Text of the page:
Five years ago Houston, Texas
“Seth Cavanaugh, you’re under arrest for the murder of Montgomery Jenkins. You have the right to remain silent. You have the right to an attorney . . .”
Blank-faced stoicism firmly intact, Seth didn’t resist as his arms were wrenched behind him and he heard the clink of handcuffs. Staring straight ahead, he ignored the officer reciting his Miranda rights. Didn’t need to listen to something he’d memorized long before he’d entered the police academy. For barely an instant, he wondered what Greg Wallace thought as he read his former friend his rights. Greg had already been on the force for several years when Seth started with the Houston Police Department. He’d taken Seth under his wing; now he was arresting him for the murder of a scumbag.
They’d descended on his restaurant right in the middle of the lunchtime crowd. The timing had been no accident. Now an already newsworthy arrest was even more sensational. The television news crews would be outside waiting for him, along with the Houston Chronicle and every other news source within the greater Houston area.
He could hear the newscasts in his head: Well-known businessman and restaurateur Seth Cavanaugh was arrested today for the alleged murder of Montgomery Jenkins, better known as Monty Jenkins. Mr. Jenkins was found dead in his apartment yesterday from a single gunshot wound to his head. According to sources close to the investigation, Mr. Cavanaugh had an argument with Mr. Jenkins earlier in the day. He was seen leaving Jenkins’s apartment moments after a neighbor heard a gunshot.
The Houston news outlets were going to have a blast with this one.
“Let’s go, Cavanaugh.”
Hands cuffed, with a cop on each side of him and one in front, they went through his office doors, down the hallway, and paraded him through the crowded restaurant.
Seth couldn’t resist an inner smile at their strategy. Could’ve taken him through the back door, where only a few employees would have witnessed this, or even through the kitchen, where maybe twenty or so would have been around to watch. No, they’d opted for the most visual and humiliating route.
Even when Ruth’s Place was empty, he didn’t think it’d ever been this quiet. Tables full of diners, every patron stopped in the middle of their meal to gawk. Oh yeah, Houston PD is eating this up.
“You’re a fool, you know that, Cavanaugh?” Greg Wallace snarled behind him.
So the man wasn’t unaffected by arresting a former friend. Well, he guessed that was something. Responding wouldn’t make a difference, so Seth remained silent.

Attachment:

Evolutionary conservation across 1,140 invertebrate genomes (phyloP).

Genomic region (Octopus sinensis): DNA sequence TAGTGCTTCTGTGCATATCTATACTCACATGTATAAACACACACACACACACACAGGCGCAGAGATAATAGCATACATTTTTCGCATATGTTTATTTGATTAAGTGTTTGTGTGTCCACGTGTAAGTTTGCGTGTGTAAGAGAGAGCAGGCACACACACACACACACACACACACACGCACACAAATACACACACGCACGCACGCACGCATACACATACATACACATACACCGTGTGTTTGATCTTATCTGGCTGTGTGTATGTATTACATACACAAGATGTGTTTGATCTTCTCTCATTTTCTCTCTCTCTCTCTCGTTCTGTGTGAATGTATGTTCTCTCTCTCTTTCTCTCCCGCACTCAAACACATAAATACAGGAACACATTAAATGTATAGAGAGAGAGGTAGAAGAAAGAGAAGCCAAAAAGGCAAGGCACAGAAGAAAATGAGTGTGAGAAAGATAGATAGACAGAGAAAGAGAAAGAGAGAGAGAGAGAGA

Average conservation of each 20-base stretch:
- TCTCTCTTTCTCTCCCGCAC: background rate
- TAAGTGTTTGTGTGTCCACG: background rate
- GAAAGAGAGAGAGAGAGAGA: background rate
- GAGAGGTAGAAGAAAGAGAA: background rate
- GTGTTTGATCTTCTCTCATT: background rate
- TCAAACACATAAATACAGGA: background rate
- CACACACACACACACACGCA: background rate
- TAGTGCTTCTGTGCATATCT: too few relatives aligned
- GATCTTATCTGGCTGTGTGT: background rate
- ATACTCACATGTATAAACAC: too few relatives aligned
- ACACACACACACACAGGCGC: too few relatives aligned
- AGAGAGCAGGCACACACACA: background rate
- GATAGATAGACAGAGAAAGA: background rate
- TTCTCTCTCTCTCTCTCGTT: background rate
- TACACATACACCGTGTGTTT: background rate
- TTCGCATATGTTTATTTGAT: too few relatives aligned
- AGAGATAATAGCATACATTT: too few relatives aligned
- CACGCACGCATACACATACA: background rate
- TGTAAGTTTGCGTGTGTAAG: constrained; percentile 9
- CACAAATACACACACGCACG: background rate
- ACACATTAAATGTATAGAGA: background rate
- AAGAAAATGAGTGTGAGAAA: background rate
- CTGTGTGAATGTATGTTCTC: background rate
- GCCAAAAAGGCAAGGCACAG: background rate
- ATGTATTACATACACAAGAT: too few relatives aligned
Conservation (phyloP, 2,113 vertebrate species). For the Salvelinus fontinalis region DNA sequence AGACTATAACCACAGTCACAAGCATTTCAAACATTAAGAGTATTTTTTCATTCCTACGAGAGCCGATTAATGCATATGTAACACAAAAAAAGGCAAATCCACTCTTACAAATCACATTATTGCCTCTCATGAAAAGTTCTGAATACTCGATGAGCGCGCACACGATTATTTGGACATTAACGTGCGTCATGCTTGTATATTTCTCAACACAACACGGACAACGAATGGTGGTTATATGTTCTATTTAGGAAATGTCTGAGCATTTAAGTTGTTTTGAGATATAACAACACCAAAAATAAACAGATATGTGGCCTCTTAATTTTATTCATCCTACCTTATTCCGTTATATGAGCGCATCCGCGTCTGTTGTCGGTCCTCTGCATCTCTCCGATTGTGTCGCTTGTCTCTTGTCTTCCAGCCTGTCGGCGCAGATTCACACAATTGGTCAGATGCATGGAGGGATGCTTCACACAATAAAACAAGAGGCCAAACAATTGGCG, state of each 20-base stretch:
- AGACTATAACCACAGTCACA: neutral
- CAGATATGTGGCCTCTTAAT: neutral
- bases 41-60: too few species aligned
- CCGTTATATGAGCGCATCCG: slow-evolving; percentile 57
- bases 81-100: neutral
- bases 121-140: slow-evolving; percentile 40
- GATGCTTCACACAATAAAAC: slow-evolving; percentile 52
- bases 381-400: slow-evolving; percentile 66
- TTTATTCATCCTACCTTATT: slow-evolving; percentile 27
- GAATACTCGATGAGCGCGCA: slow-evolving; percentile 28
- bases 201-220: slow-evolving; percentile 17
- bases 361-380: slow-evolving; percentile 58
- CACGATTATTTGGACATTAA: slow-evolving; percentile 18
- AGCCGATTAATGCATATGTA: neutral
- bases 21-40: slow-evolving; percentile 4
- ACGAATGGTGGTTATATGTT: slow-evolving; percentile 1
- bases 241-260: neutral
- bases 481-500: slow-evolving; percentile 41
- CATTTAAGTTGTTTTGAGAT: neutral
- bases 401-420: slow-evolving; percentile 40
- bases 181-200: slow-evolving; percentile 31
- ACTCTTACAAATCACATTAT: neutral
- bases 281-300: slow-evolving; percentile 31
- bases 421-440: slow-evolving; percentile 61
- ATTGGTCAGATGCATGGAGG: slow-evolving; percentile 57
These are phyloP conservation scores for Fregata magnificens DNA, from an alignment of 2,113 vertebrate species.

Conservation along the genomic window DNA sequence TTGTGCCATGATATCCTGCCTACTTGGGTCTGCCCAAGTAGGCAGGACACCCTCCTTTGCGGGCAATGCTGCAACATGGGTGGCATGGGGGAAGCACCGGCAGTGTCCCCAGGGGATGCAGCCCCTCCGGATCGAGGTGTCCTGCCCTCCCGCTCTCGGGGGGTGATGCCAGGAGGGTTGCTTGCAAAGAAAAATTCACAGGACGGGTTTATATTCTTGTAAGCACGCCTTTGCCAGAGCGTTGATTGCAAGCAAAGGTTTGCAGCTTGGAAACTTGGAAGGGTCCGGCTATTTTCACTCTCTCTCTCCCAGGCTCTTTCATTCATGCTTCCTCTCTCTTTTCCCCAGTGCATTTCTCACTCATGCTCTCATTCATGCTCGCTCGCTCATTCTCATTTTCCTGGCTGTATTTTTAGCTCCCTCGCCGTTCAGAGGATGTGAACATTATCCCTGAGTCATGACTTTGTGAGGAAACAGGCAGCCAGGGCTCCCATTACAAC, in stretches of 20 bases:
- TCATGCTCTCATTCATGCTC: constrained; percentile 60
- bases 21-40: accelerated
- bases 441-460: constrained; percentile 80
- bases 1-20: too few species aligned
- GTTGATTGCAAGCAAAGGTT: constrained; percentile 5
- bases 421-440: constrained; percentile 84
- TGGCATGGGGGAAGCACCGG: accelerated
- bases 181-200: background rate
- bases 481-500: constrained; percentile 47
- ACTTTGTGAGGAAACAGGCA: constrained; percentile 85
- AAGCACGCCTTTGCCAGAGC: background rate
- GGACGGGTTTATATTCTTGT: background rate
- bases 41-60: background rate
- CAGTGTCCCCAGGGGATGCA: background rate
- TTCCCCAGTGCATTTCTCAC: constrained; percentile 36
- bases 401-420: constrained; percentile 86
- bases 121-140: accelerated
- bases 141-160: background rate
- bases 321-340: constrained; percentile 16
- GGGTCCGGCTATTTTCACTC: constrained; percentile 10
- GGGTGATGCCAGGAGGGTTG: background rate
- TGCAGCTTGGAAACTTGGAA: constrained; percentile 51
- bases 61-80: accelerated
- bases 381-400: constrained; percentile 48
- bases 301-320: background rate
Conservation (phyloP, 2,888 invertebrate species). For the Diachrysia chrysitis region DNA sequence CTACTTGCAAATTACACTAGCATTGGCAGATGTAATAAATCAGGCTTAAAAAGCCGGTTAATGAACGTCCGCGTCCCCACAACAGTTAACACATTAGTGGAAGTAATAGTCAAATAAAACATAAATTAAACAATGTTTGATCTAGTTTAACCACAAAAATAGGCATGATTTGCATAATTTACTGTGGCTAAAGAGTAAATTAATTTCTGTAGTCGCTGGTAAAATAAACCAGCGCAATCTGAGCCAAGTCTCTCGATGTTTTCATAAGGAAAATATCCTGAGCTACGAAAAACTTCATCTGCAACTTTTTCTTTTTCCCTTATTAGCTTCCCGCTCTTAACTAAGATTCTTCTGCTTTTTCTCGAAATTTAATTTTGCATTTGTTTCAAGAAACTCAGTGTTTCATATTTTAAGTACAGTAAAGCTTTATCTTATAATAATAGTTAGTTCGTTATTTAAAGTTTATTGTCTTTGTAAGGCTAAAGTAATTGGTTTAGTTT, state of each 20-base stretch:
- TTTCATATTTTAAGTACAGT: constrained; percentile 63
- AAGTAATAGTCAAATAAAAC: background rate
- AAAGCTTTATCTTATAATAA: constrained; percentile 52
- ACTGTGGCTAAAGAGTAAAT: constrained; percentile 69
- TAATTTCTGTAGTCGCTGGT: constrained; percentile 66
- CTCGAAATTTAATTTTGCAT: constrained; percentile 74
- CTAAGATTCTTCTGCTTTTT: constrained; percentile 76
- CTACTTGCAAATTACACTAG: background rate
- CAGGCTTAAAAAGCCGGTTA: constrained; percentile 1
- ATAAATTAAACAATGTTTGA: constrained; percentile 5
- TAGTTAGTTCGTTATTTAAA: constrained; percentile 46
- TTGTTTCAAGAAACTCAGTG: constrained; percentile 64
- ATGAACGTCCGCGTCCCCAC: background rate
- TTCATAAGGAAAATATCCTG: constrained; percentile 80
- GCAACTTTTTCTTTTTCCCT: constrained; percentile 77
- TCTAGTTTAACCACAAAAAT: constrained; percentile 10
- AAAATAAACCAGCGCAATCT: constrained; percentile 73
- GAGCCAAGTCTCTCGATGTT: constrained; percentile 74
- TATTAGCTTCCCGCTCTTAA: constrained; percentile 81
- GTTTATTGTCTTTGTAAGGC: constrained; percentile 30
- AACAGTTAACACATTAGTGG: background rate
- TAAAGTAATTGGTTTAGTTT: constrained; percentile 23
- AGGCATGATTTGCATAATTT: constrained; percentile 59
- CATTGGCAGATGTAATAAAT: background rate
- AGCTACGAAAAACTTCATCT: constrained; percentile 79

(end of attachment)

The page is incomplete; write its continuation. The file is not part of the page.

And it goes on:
Bright autumn sunlight hit him square in the eyes. Dammit, sunglasses would’ve been a nice touch, but he hadn’t bothered to ask for them. Besides, parading him in front of the half dozen cameras waiting for them to come out wouldn’t have near the impact if he’d been able to cover his eyes.
Five microphones were shoved toward his face. “Mr. Cavanaugh, what do you have to say about your arrest?”
“Mr. Cavanaugh, are you guilty?”
“Hey Seth, why’d you do it?”
Wonderful that so many people had faith in him.
Finished with their parade, an officer shoved Seth into the backseat and then slid in behind the wheel. Greg Wallace got into the front passenger seat, gave Seth a hard glare, and then turned his back on him.
As Seth settled back against the seat, the bite of the cuffs on his wrists and the uncomfortable wrench of his shoulders were mere annoyances. Weightier things occupied his mind.
His mother was just now getting the call . . . Sandra would be the one to call her. His sister was his senior by twelve years. The oldest of the Cavanaugh clan, she always took it upon herself to give the bad news to the family. For the first time ever, he wondered about that. Did she resent having to always be the bearer of bad news, or was this something she enjoyed? Guess it didn’t really matter, but wondering about it helped take his thoughts off the sheer agony he knew would be going through his mother’s mind right now. Her first question would be “What can we do to help?” Mama Cavanaugh always wanted to rescue her babies, whether they deserved it or not.
Then, after Sandra told her, it would go down the line. Sandra would tell Patty, the next oldest, Patty would tell Joel, and so on. Within five minutes, his five sisters and three brothers would know that their baby brother, the youngest and wildest of the Cavanaughs, had been arrested for murder. Houston news outlets had nothing on his family when it came to spreading news, both good and bad.
Someone else would tell Honor. Probably her supervisor. She’d be at her desk working, and the call would come for her to report to his office. There, she would be told that the man she was romantically involved with had been arrested for murder.